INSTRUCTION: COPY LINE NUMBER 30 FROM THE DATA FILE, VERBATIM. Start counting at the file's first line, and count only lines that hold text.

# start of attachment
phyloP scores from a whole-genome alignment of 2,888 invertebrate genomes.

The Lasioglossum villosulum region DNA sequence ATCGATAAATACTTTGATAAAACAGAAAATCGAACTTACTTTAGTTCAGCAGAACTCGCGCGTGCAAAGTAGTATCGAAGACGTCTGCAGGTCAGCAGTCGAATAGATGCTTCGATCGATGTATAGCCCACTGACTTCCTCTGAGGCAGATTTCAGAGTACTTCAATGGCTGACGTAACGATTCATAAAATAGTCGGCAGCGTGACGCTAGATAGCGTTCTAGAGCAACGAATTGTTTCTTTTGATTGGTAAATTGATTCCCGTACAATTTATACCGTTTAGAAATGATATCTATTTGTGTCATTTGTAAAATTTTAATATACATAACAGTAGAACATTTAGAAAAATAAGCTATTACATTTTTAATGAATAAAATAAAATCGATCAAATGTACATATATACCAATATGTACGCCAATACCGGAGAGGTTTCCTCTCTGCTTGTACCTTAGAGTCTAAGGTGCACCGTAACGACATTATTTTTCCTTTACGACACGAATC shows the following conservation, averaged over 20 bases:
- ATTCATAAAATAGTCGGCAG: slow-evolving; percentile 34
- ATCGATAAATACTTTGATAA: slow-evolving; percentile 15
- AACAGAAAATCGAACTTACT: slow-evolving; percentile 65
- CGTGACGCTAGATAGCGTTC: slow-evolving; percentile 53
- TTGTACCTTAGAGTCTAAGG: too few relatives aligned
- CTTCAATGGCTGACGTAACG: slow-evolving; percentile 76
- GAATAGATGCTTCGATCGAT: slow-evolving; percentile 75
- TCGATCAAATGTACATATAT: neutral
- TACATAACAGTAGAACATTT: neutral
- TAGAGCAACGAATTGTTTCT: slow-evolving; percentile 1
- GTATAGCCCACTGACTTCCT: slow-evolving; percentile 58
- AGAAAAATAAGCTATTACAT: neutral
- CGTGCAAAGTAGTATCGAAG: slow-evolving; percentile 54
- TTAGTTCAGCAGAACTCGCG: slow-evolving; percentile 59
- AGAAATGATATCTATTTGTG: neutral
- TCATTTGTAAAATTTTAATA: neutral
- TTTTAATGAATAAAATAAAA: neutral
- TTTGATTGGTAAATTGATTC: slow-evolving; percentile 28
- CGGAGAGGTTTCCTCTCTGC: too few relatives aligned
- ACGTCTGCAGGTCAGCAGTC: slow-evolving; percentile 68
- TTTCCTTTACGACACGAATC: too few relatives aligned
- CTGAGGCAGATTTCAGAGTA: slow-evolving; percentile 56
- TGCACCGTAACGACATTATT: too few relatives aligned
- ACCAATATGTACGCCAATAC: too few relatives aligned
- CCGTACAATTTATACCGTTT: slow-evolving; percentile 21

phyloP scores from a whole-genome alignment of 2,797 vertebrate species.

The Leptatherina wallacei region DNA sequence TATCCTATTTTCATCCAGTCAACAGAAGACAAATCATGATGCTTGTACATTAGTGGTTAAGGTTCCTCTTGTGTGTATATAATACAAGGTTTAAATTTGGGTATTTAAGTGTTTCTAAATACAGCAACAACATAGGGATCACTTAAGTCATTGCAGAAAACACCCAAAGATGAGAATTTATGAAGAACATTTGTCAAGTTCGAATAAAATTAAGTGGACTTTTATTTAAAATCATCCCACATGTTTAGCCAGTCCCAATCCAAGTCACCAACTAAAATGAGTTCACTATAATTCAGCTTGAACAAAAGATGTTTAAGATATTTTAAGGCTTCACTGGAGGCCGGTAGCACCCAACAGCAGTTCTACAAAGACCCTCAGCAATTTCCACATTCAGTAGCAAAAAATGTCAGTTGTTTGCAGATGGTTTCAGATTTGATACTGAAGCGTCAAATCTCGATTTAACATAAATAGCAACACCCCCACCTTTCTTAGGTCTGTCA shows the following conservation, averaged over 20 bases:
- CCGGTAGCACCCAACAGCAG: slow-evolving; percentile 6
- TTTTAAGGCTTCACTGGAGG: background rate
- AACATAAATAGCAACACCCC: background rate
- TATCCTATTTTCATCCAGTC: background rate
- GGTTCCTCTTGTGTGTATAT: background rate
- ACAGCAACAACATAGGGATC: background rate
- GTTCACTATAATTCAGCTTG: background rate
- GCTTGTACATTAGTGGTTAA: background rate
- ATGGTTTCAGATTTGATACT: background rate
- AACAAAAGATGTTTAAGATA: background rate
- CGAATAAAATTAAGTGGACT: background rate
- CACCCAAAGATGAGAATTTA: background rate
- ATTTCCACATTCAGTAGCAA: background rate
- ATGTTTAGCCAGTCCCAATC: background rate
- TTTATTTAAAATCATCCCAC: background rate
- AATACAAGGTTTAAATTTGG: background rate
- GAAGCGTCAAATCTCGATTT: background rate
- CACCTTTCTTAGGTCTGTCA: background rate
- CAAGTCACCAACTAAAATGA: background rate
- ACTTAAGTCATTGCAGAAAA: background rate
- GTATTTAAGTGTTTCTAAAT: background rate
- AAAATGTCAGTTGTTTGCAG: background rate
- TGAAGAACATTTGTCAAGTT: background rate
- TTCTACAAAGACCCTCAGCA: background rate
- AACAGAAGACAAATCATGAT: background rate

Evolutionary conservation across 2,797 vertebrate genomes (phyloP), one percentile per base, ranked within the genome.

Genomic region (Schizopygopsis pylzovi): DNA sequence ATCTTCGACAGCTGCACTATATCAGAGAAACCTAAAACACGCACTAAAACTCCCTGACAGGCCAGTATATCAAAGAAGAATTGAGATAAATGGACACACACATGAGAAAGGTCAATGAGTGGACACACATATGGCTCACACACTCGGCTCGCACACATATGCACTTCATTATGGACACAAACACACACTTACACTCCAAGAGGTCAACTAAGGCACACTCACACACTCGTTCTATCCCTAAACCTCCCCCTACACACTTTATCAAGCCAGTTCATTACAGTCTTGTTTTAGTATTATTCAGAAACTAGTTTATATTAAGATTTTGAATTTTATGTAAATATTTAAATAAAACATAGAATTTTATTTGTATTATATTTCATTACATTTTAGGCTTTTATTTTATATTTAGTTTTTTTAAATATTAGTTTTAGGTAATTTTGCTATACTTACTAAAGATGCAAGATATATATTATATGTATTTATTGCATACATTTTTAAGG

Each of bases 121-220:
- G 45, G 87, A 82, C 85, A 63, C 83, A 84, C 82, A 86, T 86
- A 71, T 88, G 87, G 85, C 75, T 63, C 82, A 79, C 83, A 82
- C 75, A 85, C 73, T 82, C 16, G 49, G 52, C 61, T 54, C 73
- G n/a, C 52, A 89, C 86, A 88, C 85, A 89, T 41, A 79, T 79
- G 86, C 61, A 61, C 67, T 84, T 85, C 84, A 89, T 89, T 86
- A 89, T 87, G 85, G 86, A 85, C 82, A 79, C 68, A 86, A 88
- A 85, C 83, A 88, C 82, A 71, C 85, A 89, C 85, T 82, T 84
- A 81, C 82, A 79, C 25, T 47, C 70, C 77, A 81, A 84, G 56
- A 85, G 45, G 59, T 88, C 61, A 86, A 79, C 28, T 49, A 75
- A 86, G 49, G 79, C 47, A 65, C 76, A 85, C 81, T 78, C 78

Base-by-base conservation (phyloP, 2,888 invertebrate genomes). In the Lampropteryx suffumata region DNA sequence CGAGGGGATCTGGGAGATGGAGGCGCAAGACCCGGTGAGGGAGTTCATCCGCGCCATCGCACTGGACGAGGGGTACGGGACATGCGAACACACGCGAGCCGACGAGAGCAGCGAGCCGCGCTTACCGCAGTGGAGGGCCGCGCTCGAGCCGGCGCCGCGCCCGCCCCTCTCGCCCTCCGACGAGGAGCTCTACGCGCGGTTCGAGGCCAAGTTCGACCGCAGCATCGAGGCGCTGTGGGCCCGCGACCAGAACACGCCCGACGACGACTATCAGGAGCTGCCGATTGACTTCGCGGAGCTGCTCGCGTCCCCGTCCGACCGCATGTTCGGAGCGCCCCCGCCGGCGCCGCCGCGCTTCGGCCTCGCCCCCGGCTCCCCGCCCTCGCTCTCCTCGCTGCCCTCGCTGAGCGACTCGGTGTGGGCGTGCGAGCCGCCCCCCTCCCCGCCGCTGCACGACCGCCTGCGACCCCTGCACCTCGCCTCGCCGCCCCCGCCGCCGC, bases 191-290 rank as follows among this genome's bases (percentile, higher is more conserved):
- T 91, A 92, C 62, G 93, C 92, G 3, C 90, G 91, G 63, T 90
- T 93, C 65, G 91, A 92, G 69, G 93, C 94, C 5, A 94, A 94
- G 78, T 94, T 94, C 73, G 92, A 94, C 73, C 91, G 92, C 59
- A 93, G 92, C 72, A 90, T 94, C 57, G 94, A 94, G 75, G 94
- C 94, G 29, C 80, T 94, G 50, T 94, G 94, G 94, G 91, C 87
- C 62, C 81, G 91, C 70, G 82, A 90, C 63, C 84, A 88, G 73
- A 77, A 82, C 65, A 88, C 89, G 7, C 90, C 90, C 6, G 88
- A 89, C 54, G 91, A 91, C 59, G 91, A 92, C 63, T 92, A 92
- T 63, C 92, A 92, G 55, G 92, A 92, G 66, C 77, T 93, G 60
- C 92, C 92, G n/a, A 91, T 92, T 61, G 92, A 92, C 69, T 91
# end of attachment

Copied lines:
- CCGGTAGCACCCAACAGCAG: slow-evolving; percentile 6